Copyright to the Musician after Two Years

A brilliant though flawed idea by the Future of Music Coalition:

At this time, there are thousands of records that are commercially unavailable because record labels have decided no longer to manufacture and distribute them. When a label refuses to release an album or takes it out of print, no one benefits –neither the label nor the artist. Recording artists are being denied audiences, and the public is unable to purchase desired music. If the Sonny Bono Copyright Extension Act was enacted to encourage dissemination of copyrighted works, as has been widely claimed (particularly when the Act was proposed and passed and the Eldred case was litigated and adjudicated), then what social purpose does permitting copyright to waste away while culturally important sound recordings go unavailable and unused? Copyright was never intended to become a warehouse to capture culture and make it unavailable. This must not be allowed to continue.

The artists would benefit from a compulsory license by making money and being able to release a part of their history and share it with the public. Most importantly, however, the public would benefit because it would have access to the recordings. In this age of consolidation, record labels increasingly make decisions of what to distribute based on quantity expected to be sold, and many recordings still have significant public demand, but not large enough for the labels to think it worthwhile to keep the product in print. In addition, a part of the illegitimate peer to peer audience is searching for and downloading works that are no longer in print. The public has no other way to get this music, and neither the artist nor record company make any money when the work is distributed through illegitimate services. By providing the artist with a right to exploit their recordings when the label is not exploiting them, the public will have a legitimate way to get this music, and the artist and label will be compensated.

We propose a compulsory license that would work as follows: If a record label does not press and sell physical copies of a sound recording copyright through normal retail channels in the U.S. for a period of two years (whether or not the recording has been commercially released and distributed in the past), the recording artist who created the recording would be able to apply for such a license. The license would grant the artist an exclusive license to manufacture and commercially distribute the sound recording copyright in physical format and a non-exclusive license for all other rights.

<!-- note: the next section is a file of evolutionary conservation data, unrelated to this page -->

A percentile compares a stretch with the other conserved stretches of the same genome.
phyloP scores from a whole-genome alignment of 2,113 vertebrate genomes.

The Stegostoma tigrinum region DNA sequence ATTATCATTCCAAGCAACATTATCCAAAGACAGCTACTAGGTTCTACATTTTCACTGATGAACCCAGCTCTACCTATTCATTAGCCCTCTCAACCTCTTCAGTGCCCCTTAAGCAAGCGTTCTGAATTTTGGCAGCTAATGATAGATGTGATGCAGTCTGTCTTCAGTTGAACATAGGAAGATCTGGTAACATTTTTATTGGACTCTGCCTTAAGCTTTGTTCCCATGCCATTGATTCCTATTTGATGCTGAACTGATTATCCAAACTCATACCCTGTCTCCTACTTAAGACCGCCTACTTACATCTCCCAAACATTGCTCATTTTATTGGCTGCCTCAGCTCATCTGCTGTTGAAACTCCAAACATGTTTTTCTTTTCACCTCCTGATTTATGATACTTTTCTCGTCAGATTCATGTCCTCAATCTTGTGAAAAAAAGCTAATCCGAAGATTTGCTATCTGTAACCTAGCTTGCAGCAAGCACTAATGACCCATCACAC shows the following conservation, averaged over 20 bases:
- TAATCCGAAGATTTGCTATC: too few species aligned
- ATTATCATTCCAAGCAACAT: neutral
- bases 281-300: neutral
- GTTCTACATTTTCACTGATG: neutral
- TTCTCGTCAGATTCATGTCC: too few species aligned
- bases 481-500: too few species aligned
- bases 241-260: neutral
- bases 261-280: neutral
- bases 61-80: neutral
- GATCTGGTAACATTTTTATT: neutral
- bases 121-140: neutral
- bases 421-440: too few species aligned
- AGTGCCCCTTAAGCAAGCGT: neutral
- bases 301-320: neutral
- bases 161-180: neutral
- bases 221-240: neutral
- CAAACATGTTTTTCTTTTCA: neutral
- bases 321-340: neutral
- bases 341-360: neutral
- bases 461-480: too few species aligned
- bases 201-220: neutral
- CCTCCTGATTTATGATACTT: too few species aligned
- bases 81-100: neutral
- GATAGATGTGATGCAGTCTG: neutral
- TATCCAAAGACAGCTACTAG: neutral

Basically, the record labels and the artist will switch positions, so the record label would not have any costs or liabilities. The artist would undertake the costs traditionally borne by the labels — manufacturing, distributing and promoting, as well as all other obligations flowing from the distribution of the recordings (e.g., payment to the songwriter(s) and union obligations for the session musicians and vocalists) — and would pay the copyright owner (i.e., the record label) a portion of the profits.

There are compelling practical and economic arguments for this type of compulsory license. A compulsory license for out-of-print sound recordings would provide found money for everyone involved, and the proceeds would serve commercial and cultural purposes. Moreover, this would generate new income for a recording industry that has complained continually about falling income and for many artists who never were, or are no longer, superstars. We also think that it would fruitful for those who work in the other copyright industries to comment on how commercial unavailability impacts their livelihood and the nations good.

The advantage of this proposal is that it prevents out-of-print works from disappearing. It also provides a new source of income for ignored artists. However, it simply means that big labels will keep CDs “in print” artificially in order to prolong their exclusive rights. They certainly have figured out ways to finagle the numbers in the past. Also, one could easily argue that making something available through itunes is in fact keeping the music “in print” (to use a clumsy metaphor here).

We can talk about what is fair and just for artists who have recorded in the past, but for the present, an artist can insist on such agreements right now without any help at the federal level.

One thing is clear though. The argument that Congress has no authority to retroactively remove copyright monopolies was essentially nullified by Eldred. Congress could easily take away monopolistic privileges, consistency be damned.